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  • Symmetries and the Philosophy of Language.Neil Dewar - 2015 - Studies in History and Philosophy of Science Part B: Studies in History and Philosophy of Modern Physics 52 (Part B):317-327.
    In this paper, I consider the role of exact symmetries in theories of physics, working throughout with the example of gravitation set in Newtonian spacetime. First, I spend some time setting up a means of thinking about symmetries in this context; second, I consider arguments from the seeming undetectability of absolute velocities to an anti-realism about velocities; and finally, I claim that the structure of the theory licences us to interpret models which differ only with regards to the absolute velocities (...)
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  • Identity Over Time: Objectively, Subjectively.Bas C. Fraassen & Isabelle Peschard - 2008 - Philosophical Quarterly 58 (230):15-35.
    In the philosophy of science, identity over time emerges as a central concern both as an ontological category in the interpretation of physical theories, and as an epistemological problem concerning the conditions of possibility of knowledge. In Reichenbach and subsequent writers on the problem of indistinguishable quantum particles we see the return of a contrast between Leibniz and Aquinas on the subject of individuation. The possibility of rejecting the principle of the identity of indiscernibles has certain logical difficulties, leading us (...)
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  • Minkowski Space-Time: A Glorious Non-Entity.Harvey R. Brown & Oliver Pooley - 2004 - In Dennis Dieks (ed.), The Ontology of Spacetime. Elsevier. pp. 67--89.
    It is argued that Minkowski space-time cannot serve as the deep structure within a ``constructive'' version of the special theory of relativity, contrary to widespread opinion in the philosophical community.
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  • Minkowski Space-Time: A Glorious Non-Entity.Oliver Pooley with Ian Gibson - manuscript
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  • Physical Geometry.James P. Binkoski - 2016 - Dissertation, University of Massachusetts, Amherst
    All physical theories, from classical Newtonian mechanics to relativistic quantum field theory, entail propositions concerning the geometric structure of spacetime. To give an example, the general theory of relativity entails that spacetime is curved, smooth, and four-dimensional. In this dissertation, I take the structural commitments of our theories seriously and ask: how is such structure instantiated in the physical world? Mathematically, a property like 'being curved' is perfectly well-defined insofar as we know what it means for a mathematical space to (...)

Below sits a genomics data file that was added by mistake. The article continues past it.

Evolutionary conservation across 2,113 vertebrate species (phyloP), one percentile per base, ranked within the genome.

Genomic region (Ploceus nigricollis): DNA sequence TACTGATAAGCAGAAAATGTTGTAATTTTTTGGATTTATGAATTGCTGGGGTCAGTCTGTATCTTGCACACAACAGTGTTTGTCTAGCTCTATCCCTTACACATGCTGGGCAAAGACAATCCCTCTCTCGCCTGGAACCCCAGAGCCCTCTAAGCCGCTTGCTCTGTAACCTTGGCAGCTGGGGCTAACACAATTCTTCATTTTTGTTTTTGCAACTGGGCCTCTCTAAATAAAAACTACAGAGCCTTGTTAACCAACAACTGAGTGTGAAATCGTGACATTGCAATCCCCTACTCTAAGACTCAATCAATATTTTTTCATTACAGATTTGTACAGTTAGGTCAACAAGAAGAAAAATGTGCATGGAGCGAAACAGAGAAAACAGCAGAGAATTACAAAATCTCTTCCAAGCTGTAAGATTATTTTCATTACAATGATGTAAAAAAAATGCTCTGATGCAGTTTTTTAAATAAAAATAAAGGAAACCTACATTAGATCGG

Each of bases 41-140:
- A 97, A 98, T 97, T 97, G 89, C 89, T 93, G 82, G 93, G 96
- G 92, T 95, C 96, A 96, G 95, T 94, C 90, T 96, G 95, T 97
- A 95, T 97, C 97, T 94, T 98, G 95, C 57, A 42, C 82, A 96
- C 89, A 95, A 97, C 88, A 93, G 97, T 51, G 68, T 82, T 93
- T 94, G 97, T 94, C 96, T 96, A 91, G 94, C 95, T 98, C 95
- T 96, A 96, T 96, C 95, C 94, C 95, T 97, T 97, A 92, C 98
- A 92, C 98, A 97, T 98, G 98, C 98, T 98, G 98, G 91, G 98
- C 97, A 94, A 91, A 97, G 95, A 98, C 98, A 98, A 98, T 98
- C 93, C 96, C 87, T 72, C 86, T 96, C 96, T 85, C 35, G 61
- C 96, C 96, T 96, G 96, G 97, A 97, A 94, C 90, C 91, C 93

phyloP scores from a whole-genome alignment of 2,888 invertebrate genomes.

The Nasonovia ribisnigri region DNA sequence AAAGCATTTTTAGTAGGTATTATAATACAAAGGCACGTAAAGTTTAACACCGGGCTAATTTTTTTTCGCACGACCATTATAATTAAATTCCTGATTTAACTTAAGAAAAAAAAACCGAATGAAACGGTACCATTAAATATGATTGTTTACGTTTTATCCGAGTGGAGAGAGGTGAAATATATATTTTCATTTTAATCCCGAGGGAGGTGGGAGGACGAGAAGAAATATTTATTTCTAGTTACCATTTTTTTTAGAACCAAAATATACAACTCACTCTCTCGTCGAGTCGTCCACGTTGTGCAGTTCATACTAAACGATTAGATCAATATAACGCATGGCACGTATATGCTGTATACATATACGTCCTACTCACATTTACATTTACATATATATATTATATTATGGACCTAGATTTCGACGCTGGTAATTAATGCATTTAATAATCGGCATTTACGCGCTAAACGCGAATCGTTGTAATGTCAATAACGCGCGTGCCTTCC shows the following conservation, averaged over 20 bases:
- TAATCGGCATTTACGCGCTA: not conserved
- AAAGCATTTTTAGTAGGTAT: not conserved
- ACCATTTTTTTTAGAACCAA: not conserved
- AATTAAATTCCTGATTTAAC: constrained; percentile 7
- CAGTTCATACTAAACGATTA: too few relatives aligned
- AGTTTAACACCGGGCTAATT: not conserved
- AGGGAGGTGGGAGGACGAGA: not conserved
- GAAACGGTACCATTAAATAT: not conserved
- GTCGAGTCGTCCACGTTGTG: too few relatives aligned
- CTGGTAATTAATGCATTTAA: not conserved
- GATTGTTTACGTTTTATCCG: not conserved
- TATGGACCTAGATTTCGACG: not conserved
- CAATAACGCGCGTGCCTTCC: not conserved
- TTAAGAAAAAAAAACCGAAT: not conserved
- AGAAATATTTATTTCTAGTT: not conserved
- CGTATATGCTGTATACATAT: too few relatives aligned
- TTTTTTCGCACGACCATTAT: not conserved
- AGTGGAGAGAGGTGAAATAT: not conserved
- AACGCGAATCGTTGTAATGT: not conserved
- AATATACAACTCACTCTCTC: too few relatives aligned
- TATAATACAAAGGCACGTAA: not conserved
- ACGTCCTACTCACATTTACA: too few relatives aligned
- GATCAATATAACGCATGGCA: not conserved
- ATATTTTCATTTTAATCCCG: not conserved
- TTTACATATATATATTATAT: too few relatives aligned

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  • Mirroring as an a Priori Symmetry.Simon Saunders - 2007 - Philosophy of Science 74 (4):452-480.
    A relationist will account for the use of ‘left’ and ‘right’ in terms of relative orientations, and other properties and relations invariant under mirroring. This analysis will apply whenever mirroring is a symmetry, so it certainly applies to classical mechanics; we argue it applies to any physical theory formulated on a manifold: it is in this sense an a priori symmetry. It should apply in particular to parity violating theories in quantum mechanics; mirror symmetry is only broken in such theories (...)
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  • Editorial.[author unknown] - forthcoming - Editorial 9 (44):1-4.
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  • Incongruent Counterparts and the Reality of Space.Graham Nerlich - 2009 - Philosophy Compass 4 (3):598-613.
    Left and right hands are incongruent counterparts. Yet each replicates the intrinsic properties of the other. This suggests that differing relations to space make the difference. Kant's and Weyl's discussions of the problem are critically discussed. It emerges that spatial relationism fails to explain how its relations may be interpreted. An excursion into visual geometry explains the basis of handedness in the orientable structure of space.